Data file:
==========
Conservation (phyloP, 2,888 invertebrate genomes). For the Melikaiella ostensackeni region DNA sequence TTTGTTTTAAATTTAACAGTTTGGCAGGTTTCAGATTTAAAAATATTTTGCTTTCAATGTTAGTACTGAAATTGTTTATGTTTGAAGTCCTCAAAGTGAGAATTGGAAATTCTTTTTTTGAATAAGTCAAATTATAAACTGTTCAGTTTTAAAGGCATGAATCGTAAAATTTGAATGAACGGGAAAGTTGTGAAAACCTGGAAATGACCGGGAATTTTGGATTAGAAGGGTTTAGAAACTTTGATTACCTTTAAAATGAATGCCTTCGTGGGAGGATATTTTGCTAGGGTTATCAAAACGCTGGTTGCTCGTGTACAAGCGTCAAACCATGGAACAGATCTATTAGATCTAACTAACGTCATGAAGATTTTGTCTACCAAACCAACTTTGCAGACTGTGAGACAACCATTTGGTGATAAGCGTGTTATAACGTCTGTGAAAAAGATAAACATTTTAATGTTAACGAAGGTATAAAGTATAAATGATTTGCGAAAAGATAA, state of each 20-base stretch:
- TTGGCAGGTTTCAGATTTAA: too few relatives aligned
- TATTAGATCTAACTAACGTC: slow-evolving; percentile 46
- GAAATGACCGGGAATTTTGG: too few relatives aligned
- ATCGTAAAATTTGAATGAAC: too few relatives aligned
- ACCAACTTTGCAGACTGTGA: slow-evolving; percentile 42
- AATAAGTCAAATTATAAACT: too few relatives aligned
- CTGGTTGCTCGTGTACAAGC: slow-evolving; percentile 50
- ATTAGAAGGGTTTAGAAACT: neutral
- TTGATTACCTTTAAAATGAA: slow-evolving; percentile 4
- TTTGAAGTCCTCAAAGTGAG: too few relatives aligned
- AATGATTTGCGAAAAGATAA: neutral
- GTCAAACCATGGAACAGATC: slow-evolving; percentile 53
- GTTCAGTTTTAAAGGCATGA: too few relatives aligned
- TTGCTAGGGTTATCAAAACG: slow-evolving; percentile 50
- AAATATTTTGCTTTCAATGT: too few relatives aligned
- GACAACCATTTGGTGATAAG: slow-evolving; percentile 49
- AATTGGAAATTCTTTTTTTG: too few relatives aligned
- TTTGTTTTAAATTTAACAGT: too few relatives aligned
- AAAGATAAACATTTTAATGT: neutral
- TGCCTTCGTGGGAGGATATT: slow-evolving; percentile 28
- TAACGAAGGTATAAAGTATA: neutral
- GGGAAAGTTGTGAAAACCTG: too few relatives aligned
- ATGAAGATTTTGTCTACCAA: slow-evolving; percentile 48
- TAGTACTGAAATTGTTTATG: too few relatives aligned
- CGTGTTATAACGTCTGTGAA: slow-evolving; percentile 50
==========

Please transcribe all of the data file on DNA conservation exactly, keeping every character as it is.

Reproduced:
Conservation (phyloP, 2,888 invertebrate genomes). For the Melikaiella ostensackeni region DNA sequence TTTGTTTTAAATTTAACAGTTTGGCAGGTTTCAGATTTAAAAATATTTTGCTTTCAATGTTAGTACTGAAATTGTTTATGTTTGAAGTCCTCAAAGTGAGAATTGGAAATTCTTTTTTTGAATAAGTCAAATTATAAACTGTTCAGTTTTAAAGGCATGAATCGTAAAATTTGAATGAACGGGAAAGTTGTGAAAACCTGGAAATGACCGGGAATTTTGGATTAGAAGGGTTTAGAAACTTTGATTACCTTTAAAATGAATGCCTTCGTGGGAGGATATTTTGCTAGGGTTATCAAAACGCTGGTTGCTCGTGTACAAGCGTCAAACCATGGAACAGATCTATTAGATCTAACTAACGTCATGAAGATTTTGTCTACCAAACCAACTTTGCAGACTGTGAGACAACCATTTGGTGATAAGCGTGTTATAACGTCTGTGAAAAAGATAAACATTTTAATGTTAACGAAGGTATAAAGTATAAATGATTTGCGAAAAGATAA, state of each 20-base stretch:
- TTGGCAGGTTTCAGATTTAA: too few relatives aligned
- TATTAGATCTAACTAACGTC: slow-evolving; percentile 46
- GAAATGACCGGGAATTTTGG: too few relatives aligned
- ATCGTAAAATTTGAATGAAC: too few relatives aligned
- ACCAACTTTGCAGACTGTGA: slow-evolving; percentile 42
- AATAAGTCAAATTATAAACT: too few relatives aligned
- CTGGTTGCTCGTGTACAAGC: slow-evolving; percentile 50
- ATTAGAAGGGTTTAGAAACT: neutral
- TTGATTACCTTTAAAATGAA: slow-evolving; percentile 4
- TTTGAAGTCCTCAAAGTGAG: too few relatives aligned
- AATGATTTGCGAAAAGATAA: neutral
- GTCAAACCATGGAACAGATC: slow-evolving; percentile 53
- GTTCAGTTTTAAAGGCATGA: too few relatives aligned
- TTGCTAGGGTTATCAAAACG: slow-evolving; percentile 50
- AAATATTTTGCTTTCAATGT: too few relatives aligned
- GACAACCATTTGGTGATAAG: slow-evolving; percentile 49
- AATTGGAAATTCTTTTTTTG: too few relatives aligned
- TTTGTTTTAAATTTAACAGT: too few relatives aligned
- AAAGATAAACATTTTAATGT: neutral
- TGCCTTCGTGGGAGGATATT: slow-evolving; percentile 28
- TAACGAAGGTATAAAGTATA: neutral
- GGGAAAGTTGTGAAAACCTG: too few relatives aligned
- ATGAAGATTTTGTCTACCAA: slow-evolving; percentile 48
- TAGTACTGAAATTGTTTATG: too few relatives aligned
- CGTGTTATAACGTCTGTGAA: slow-evolving; percentile 50